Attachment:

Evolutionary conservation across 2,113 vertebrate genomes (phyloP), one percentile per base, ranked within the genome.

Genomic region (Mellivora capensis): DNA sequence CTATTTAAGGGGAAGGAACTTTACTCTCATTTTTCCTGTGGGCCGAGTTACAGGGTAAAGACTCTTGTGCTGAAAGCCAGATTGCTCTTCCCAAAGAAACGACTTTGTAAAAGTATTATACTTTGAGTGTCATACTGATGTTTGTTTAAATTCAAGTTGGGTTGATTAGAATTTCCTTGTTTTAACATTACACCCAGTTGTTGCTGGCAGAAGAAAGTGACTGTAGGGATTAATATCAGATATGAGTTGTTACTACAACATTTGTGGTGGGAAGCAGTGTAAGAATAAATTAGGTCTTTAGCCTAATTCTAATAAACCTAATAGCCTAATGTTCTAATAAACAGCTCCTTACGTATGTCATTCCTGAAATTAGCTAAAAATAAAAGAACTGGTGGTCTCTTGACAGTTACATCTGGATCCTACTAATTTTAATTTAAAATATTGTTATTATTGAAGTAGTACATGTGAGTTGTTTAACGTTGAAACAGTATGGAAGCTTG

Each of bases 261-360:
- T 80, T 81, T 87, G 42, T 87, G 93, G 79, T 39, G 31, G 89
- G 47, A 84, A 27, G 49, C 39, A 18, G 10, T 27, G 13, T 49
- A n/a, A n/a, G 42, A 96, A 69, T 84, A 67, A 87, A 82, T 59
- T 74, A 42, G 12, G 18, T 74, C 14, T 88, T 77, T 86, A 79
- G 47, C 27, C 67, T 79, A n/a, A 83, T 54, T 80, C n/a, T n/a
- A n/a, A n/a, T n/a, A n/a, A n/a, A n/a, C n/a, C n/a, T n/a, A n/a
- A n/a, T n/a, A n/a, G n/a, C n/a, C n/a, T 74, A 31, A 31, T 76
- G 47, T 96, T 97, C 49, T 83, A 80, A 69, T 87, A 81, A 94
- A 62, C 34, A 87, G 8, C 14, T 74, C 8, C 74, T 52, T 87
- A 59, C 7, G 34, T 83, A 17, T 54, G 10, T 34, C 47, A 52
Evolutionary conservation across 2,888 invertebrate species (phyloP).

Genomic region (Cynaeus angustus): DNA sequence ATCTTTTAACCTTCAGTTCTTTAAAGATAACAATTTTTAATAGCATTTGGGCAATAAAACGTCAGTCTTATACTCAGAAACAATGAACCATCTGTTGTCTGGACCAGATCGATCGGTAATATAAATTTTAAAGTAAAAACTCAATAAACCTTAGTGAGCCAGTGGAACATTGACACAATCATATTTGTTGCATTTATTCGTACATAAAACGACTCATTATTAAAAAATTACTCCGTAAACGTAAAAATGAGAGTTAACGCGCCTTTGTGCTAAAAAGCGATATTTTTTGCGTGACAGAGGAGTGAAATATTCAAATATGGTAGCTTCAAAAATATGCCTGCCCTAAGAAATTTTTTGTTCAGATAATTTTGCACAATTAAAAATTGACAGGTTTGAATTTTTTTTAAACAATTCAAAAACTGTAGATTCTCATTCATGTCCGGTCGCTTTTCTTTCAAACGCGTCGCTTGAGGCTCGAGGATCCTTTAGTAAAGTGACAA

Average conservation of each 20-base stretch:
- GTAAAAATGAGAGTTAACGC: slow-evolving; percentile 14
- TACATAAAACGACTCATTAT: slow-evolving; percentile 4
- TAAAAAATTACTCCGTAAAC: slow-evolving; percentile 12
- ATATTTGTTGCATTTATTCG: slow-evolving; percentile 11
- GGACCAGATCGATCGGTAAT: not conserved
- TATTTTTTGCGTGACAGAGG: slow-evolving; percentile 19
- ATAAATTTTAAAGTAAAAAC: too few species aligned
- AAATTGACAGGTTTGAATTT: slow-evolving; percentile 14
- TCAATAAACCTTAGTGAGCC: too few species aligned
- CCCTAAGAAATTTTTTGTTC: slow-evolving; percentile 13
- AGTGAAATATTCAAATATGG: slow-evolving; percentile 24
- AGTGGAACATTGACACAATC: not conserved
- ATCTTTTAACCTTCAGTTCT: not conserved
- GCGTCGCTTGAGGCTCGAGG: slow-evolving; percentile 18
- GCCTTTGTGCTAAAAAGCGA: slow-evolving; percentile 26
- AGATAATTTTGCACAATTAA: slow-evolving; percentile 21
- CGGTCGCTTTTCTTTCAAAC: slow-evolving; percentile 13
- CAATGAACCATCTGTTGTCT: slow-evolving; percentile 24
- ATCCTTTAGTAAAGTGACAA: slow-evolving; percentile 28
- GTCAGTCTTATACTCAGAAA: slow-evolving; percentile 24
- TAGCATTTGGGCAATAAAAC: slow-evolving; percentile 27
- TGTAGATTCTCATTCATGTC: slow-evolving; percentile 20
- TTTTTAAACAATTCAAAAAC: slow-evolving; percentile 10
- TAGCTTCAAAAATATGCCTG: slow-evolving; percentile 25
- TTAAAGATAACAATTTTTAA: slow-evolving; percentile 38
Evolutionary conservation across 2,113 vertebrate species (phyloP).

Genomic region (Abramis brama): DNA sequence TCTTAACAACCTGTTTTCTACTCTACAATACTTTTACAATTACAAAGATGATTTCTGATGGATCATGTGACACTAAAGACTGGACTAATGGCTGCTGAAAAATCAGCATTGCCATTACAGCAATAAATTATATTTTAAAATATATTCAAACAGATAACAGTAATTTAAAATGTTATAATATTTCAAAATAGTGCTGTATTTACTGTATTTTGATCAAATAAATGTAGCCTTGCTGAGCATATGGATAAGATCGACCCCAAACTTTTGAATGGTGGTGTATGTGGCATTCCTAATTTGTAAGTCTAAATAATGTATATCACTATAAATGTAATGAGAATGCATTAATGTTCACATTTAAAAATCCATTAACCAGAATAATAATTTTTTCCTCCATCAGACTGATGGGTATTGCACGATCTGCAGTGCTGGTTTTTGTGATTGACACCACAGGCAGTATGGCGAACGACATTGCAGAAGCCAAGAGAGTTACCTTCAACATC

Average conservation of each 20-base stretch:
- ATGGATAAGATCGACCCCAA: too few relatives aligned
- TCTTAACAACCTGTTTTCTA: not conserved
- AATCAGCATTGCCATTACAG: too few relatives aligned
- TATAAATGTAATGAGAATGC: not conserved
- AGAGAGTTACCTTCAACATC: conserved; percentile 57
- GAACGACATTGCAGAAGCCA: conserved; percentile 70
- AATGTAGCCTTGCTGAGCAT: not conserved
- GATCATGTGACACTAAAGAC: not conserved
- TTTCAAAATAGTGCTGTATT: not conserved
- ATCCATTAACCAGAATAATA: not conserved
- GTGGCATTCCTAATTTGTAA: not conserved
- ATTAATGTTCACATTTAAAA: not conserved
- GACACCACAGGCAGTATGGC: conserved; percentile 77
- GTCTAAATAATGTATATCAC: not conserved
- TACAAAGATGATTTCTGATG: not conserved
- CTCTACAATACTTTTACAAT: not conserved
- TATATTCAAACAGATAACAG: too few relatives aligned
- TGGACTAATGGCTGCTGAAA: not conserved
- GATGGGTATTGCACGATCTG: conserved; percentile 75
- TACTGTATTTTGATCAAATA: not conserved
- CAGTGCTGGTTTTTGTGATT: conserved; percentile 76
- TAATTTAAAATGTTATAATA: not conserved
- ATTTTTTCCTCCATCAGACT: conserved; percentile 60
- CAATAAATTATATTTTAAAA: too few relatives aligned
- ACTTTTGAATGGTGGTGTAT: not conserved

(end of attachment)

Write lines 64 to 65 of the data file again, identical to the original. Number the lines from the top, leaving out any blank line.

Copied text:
- TACTGTATTTTGATCAAATA: not conserved
- CAGTGCTGGTTTTTGTGATT: conserved; percentile 76